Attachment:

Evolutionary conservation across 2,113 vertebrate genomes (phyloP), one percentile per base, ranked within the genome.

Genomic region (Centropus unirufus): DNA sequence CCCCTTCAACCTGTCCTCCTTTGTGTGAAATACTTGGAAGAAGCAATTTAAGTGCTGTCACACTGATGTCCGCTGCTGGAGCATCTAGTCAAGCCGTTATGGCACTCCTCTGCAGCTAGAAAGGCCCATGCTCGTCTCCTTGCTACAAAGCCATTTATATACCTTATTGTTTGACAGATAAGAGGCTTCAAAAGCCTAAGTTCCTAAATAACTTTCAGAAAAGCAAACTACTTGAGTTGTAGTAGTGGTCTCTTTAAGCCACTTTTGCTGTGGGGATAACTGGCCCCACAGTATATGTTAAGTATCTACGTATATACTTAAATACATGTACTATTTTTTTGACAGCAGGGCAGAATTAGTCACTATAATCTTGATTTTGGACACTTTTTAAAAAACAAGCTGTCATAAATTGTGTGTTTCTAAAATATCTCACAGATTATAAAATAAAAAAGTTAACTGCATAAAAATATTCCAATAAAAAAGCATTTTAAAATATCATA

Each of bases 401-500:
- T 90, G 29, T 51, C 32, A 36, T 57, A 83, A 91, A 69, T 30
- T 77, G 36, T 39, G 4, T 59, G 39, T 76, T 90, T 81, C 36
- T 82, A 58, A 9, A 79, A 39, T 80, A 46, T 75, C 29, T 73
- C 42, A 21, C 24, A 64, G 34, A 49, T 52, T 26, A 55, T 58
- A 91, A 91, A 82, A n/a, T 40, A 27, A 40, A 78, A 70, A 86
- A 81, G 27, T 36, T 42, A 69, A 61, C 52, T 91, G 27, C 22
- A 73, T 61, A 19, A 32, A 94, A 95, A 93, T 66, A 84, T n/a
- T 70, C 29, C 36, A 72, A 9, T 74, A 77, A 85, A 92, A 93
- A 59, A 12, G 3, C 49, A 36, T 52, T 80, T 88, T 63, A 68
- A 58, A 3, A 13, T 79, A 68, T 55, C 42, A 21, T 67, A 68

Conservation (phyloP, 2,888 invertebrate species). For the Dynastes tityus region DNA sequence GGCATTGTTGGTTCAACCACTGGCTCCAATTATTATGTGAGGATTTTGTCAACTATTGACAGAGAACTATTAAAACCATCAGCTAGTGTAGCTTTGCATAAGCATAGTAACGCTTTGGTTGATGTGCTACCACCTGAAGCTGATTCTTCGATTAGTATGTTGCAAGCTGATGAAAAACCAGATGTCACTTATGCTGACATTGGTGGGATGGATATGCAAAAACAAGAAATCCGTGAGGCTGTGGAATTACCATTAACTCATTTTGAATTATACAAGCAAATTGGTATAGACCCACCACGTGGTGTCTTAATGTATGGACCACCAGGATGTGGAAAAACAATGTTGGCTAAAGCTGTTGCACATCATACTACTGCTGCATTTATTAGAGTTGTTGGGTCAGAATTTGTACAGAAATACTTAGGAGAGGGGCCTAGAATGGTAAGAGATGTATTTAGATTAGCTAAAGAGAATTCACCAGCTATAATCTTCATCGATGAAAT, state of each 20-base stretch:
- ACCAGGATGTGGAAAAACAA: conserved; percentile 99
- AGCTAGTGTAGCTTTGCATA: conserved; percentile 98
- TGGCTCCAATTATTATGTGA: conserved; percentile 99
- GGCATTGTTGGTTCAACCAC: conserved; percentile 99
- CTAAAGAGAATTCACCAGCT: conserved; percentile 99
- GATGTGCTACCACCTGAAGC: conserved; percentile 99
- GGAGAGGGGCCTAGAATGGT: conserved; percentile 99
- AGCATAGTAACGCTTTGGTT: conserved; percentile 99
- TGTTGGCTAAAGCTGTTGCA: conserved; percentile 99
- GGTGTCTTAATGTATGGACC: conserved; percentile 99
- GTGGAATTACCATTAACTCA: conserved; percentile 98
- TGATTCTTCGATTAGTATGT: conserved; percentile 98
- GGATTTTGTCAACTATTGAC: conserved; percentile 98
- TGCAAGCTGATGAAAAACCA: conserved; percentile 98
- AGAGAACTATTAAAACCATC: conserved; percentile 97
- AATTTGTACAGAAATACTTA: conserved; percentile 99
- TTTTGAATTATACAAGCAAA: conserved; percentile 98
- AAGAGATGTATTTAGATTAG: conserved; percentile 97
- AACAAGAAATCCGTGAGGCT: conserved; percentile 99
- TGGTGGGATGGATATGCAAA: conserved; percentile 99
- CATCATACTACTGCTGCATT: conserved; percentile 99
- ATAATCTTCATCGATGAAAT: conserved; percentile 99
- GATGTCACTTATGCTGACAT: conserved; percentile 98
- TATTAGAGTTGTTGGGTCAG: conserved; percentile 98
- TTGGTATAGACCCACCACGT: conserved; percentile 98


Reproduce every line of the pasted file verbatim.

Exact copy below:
Evolutionary conservation across 2,113 vertebrate genomes (phyloP), one percentile per base, ranked within the genome.

Genomic region (Centropus unirufus): DNA sequence CCCCTTCAACCTGTCCTCCTTTGTGTGAAATACTTGGAAGAAGCAATTTAAGTGCTGTCACACTGATGTCCGCTGCTGGAGCATCTAGTCAAGCCGTTATGGCACTCCTCTGCAGCTAGAAAGGCCCATGCTCGTCTCCTTGCTACAAAGCCATTTATATACCTTATTGTTTGACAGATAAGAGGCTTCAAAAGCCTAAGTTCCTAAATAACTTTCAGAAAAGCAAACTACTTGAGTTGTAGTAGTGGTCTCTTTAAGCCACTTTTGCTGTGGGGATAACTGGCCCCACAGTATATGTTAAGTATCTACGTATATACTTAAATACATGTACTATTTTTTTGACAGCAGGGCAGAATTAGTCACTATAATCTTGATTTTGGACACTTTTTAAAAAACAAGCTGTCATAAATTGTGTGTTTCTAAAATATCTCACAGATTATAAAATAAAAAAGTTAACTGCATAAAAATATTCCAATAAAAAAGCATTTTAAAATATCATA

Each of bases 401-500:
- T 90, G 29, T 51, C 32, A 36, T 57, A 83, A 91, A 69, T 30
- T 77, G 36, T 39, G 4, T 59, G 39, T 76, T 90, T 81, C 36
- T 82, A 58, A 9, A 79, A 39, T 80, A 46, T 75, C 29, T 73
- C 42, A 21, C 24, A 64, G 34, A 49, T 52, T 26, A 55, T 58
- A 91, A 91, A 82, A n/a, T 40, A 27, A 40, A 78, A 70, A 86
- A 81, G 27, T 36, T 42, A 69, A 61, C 52, T 91, G 27, C 22
- A 73, T 61, A 19, A 32, A 94, A 95, A 93, T 66, A 84, T n/a
- T 70, C 29, C 36, A 72, A 9, T 74, A 77, A 85, A 92, A 93
- A 59, A 12, G 3, C 49, A 36, T 52, T 80, T 88, T 63, A 68
- A 58, A 3, A 13, T 79, A 68, T 55, C 42, A 21, T 67, A 68

Conservation (phyloP, 2,888 invertebrate species). For the Dynastes tityus region DNA sequence GGCATTGTTGGTTCAACCACTGGCTCCAATTATTATGTGAGGATTTTGTCAACTATTGACAGAGAACTATTAAAACCATCAGCTAGTGTAGCTTTGCATAAGCATAGTAACGCTTTGGTTGATGTGCTACCACCTGAAGCTGATTCTTCGATTAGTATGTTGCAAGCTGATGAAAAACCAGATGTCACTTATGCTGACATTGGTGGGATGGATATGCAAAAACAAGAAATCCGTGAGGCTGTGGAATTACCATTAACTCATTTTGAATTATACAAGCAAATTGGTATAGACCCACCACGTGGTGTCTTAATGTATGGACCACCAGGATGTGGAAAAACAATGTTGGCTAAAGCTGTTGCACATCATACTACTGCTGCATTTATTAGAGTTGTTGGGTCAGAATTTGTACAGAAATACTTAGGAGAGGGGCCTAGAATGGTAAGAGATGTATTTAGATTAGCTAAAGAGAATTCACCAGCTATAATCTTCATCGATGAAAT, state of each 20-base stretch:
- ACCAGGATGTGGAAAAACAA: conserved; percentile 99
- AGCTAGTGTAGCTTTGCATA: conserved; percentile 98
- TGGCTCCAATTATTATGTGA: conserved; percentile 99
- GGCATTGTTGGTTCAACCAC: conserved; percentile 99
- CTAAAGAGAATTCACCAGCT: conserved; percentile 99
- GATGTGCTACCACCTGAAGC: conserved; percentile 99
- GGAGAGGGGCCTAGAATGGT: conserved; percentile 99
- AGCATAGTAACGCTTTGGTT: conserved; percentile 99
- TGTTGGCTAAAGCTGTTGCA: conserved; percentile 99
- GGTGTCTTAATGTATGGACC: conserved; percentile 99
- GTGGAATTACCATTAACTCA: conserved; percentile 98
- TGATTCTTCGATTAGTATGT: conserved; percentile 98
- GGATTTTGTCAACTATTGAC: conserved; percentile 98
- TGCAAGCTGATGAAAAACCA: conserved; percentile 98
- AGAGAACTATTAAAACCATC: conserved; percentile 97
- AATTTGTACAGAAATACTTA: conserved; percentile 99
- TTTTGAATTATACAAGCAAA: conserved; percentile 98
- AAGAGATGTATTTAGATTAG: conserved; percentile 97
- AACAAGAAATCCGTGAGGCT: conserved; percentile 99
- TGGTGGGATGGATATGCAAA: conserved; percentile 99
- CATCATACTACTGCTGCATT: conserved; percentile 99
- ATAATCTTCATCGATGAAAT: conserved; percentile 99
- GATGTCACTTATGCTGACAT: conserved; percentile 98
- TATTAGAGTTGTTGGGTCAG: conserved; percentile 98
- TTGGTATAGACCCACCACGT: conserved; percentile 98